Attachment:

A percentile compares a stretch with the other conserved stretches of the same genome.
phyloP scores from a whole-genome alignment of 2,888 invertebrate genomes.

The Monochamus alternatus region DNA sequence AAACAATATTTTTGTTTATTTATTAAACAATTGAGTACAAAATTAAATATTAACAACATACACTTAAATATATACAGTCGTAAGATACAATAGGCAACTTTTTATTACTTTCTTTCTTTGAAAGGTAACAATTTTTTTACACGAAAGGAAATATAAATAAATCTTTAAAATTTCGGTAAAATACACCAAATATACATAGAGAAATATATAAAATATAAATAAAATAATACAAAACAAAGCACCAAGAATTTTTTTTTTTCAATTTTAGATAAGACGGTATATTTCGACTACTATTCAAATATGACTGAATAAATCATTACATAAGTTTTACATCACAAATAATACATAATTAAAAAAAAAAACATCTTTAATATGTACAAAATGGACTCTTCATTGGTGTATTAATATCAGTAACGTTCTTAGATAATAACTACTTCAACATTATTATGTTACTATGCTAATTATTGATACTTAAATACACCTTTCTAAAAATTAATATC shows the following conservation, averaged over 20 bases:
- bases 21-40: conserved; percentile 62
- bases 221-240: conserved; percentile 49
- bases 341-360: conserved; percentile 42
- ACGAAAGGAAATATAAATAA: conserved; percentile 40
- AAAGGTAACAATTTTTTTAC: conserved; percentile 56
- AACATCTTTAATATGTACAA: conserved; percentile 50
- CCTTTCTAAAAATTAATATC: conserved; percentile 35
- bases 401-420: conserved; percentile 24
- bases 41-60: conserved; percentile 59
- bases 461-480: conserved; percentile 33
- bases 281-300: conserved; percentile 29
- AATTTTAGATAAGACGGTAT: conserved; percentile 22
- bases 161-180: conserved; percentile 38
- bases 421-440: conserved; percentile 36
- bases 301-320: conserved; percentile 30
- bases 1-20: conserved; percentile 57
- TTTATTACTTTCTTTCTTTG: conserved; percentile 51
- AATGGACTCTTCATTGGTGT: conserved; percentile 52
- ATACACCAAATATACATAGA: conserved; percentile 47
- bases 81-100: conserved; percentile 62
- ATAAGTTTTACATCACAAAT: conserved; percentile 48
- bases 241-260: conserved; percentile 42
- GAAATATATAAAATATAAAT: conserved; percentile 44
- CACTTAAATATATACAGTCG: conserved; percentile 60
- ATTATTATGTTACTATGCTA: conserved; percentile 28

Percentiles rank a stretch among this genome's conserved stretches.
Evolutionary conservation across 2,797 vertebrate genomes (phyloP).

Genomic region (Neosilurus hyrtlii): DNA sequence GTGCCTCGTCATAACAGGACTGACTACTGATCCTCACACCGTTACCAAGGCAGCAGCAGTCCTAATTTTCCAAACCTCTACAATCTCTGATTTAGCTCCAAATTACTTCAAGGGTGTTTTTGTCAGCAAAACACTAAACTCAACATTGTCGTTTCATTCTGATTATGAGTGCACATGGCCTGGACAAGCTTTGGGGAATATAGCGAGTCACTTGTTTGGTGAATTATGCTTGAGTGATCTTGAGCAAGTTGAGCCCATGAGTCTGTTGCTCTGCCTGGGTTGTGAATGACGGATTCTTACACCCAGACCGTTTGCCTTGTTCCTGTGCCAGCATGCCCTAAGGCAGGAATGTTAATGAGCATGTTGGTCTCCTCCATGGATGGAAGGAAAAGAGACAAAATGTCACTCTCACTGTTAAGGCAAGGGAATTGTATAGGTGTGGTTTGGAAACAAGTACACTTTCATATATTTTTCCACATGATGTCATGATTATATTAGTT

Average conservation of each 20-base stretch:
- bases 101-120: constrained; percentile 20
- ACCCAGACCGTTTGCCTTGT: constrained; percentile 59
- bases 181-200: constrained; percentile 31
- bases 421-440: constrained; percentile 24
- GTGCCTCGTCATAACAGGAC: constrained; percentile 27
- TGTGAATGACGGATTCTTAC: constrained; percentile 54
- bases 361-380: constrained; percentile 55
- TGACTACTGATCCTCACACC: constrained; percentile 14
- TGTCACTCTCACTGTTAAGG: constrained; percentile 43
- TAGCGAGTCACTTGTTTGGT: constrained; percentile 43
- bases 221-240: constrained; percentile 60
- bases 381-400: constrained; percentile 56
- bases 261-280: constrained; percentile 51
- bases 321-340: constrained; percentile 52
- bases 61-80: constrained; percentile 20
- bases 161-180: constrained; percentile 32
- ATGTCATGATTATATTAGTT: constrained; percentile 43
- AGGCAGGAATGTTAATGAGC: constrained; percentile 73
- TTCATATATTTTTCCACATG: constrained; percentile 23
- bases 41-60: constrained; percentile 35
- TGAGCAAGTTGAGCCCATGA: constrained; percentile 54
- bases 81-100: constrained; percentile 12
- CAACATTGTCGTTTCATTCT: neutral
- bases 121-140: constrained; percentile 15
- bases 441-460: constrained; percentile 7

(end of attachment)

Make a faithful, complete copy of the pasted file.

A percentile compares a stretch with the other conserved stretches of the same genome.
phyloP scores from a whole-genome alignment of 2,888 invertebrate genomes.

The Monochamus alternatus region DNA sequence AAACAATATTTTTGTTTATTTATTAAACAATTGAGTACAAAATTAAATATTAACAACATACACTTAAATATATACAGTCGTAAGATACAATAGGCAACTTTTTATTACTTTCTTTCTTTGAAAGGTAACAATTTTTTTACACGAAAGGAAATATAAATAAATCTTTAAAATTTCGGTAAAATACACCAAATATACATAGAGAAATATATAAAATATAAATAAAATAATACAAAACAAAGCACCAAGAATTTTTTTTTTTCAATTTTAGATAAGACGGTATATTTCGACTACTATTCAAATATGACTGAATAAATCATTACATAAGTTTTACATCACAAATAATACATAATTAAAAAAAAAAACATCTTTAATATGTACAAAATGGACTCTTCATTGGTGTATTAATATCAGTAACGTTCTTAGATAATAACTACTTCAACATTATTATGTTACTATGCTAATTATTGATACTTAAATACACCTTTCTAAAAATTAATATC shows the following conservation, averaged over 20 bases:
- bases 21-40: conserved; percentile 62
- bases 221-240: conserved; percentile 49
- bases 341-360: conserved; percentile 42
- ACGAAAGGAAATATAAATAA: conserved; percentile 40
- AAAGGTAACAATTTTTTTAC: conserved; percentile 56
- AACATCTTTAATATGTACAA: conserved; percentile 50
- CCTTTCTAAAAATTAATATC: conserved; percentile 35
- bases 401-420: conserved; percentile 24
- bases 41-60: conserved; percentile 59
- bases 461-480: conserved; percentile 33
- bases 281-300: conserved; percentile 29
- AATTTTAGATAAGACGGTAT: conserved; percentile 22
- bases 161-180: conserved; percentile 38
- bases 421-440: conserved; percentile 36
- bases 301-320: conserved; percentile 30
- bases 1-20: conserved; percentile 57
- TTTATTACTTTCTTTCTTTG: conserved; percentile 51
- AATGGACTCTTCATTGGTGT: conserved; percentile 52
- ATACACCAAATATACATAGA: conserved; percentile 47
- bases 81-100: conserved; percentile 62
- ATAAGTTTTACATCACAAAT: conserved; percentile 48
- bases 241-260: conserved; percentile 42
- GAAATATATAAAATATAAAT: conserved; percentile 44
- CACTTAAATATATACAGTCG: conserved; percentile 60
- ATTATTATGTTACTATGCTA: conserved; percentile 28

Percentiles rank a stretch among this genome's conserved stretches.
Evolutionary conservation across 2,797 vertebrate genomes (phyloP).

Genomic region (Neosilurus hyrtlii): DNA sequence GTGCCTCGTCATAACAGGACTGACTACTGATCCTCACACCGTTACCAAGGCAGCAGCAGTCCTAATTTTCCAAACCTCTACAATCTCTGATTTAGCTCCAAATTACTTCAAGGGTGTTTTTGTCAGCAAAACACTAAACTCAACATTGTCGTTTCATTCTGATTATGAGTGCACATGGCCTGGACAAGCTTTGGGGAATATAGCGAGTCACTTGTTTGGTGAATTATGCTTGAGTGATCTTGAGCAAGTTGAGCCCATGAGTCTGTTGCTCTGCCTGGGTTGTGAATGACGGATTCTTACACCCAGACCGTTTGCCTTGTTCCTGTGCCAGCATGCCCTAAGGCAGGAATGTTAATGAGCATGTTGGTCTCCTCCATGGATGGAAGGAAAAGAGACAAAATGTCACTCTCACTGTTAAGGCAAGGGAATTGTATAGGTGTGGTTTGGAAACAAGTACACTTTCATATATTTTTCCACATGATGTCATGATTATATTAGTT

Average conservation of each 20-base stretch:
- bases 101-120: constrained; percentile 20
- ACCCAGACCGTTTGCCTTGT: constrained; percentile 59
- bases 181-200: constrained; percentile 31
- bases 421-440: constrained; percentile 24
- GTGCCTCGTCATAACAGGAC: constrained; percentile 27
- TGTGAATGACGGATTCTTAC: constrained; percentile 54
- bases 361-380: constrained; percentile 55
- TGACTACTGATCCTCACACC: constrained; percentile 14
- TGTCACTCTCACTGTTAAGG: constrained; percentile 43
- TAGCGAGTCACTTGTTTGGT: constrained; percentile 43
- bases 221-240: constrained; percentile 60
- bases 381-400: constrained; percentile 56
- bases 261-280: constrained; percentile 51
- bases 321-340: constrained; percentile 52
- bases 61-80: constrained; percentile 20
- bases 161-180: constrained; percentile 32
- ATGTCATGATTATATTAGTT: constrained; percentile 43
- AGGCAGGAATGTTAATGAGC: constrained; percentile 73
- TTCATATATTTTTCCACATG: constrained; percentile 23
- bases 41-60: constrained; percentile 35
- TGAGCAAGTTGAGCCCATGA: constrained; percentile 54
- bases 81-100: constrained; percentile 12
- CAACATTGTCGTTTCATTCT: neutral
- bases 121-140: constrained; percentile 15
- bases 441-460: constrained; percentile 7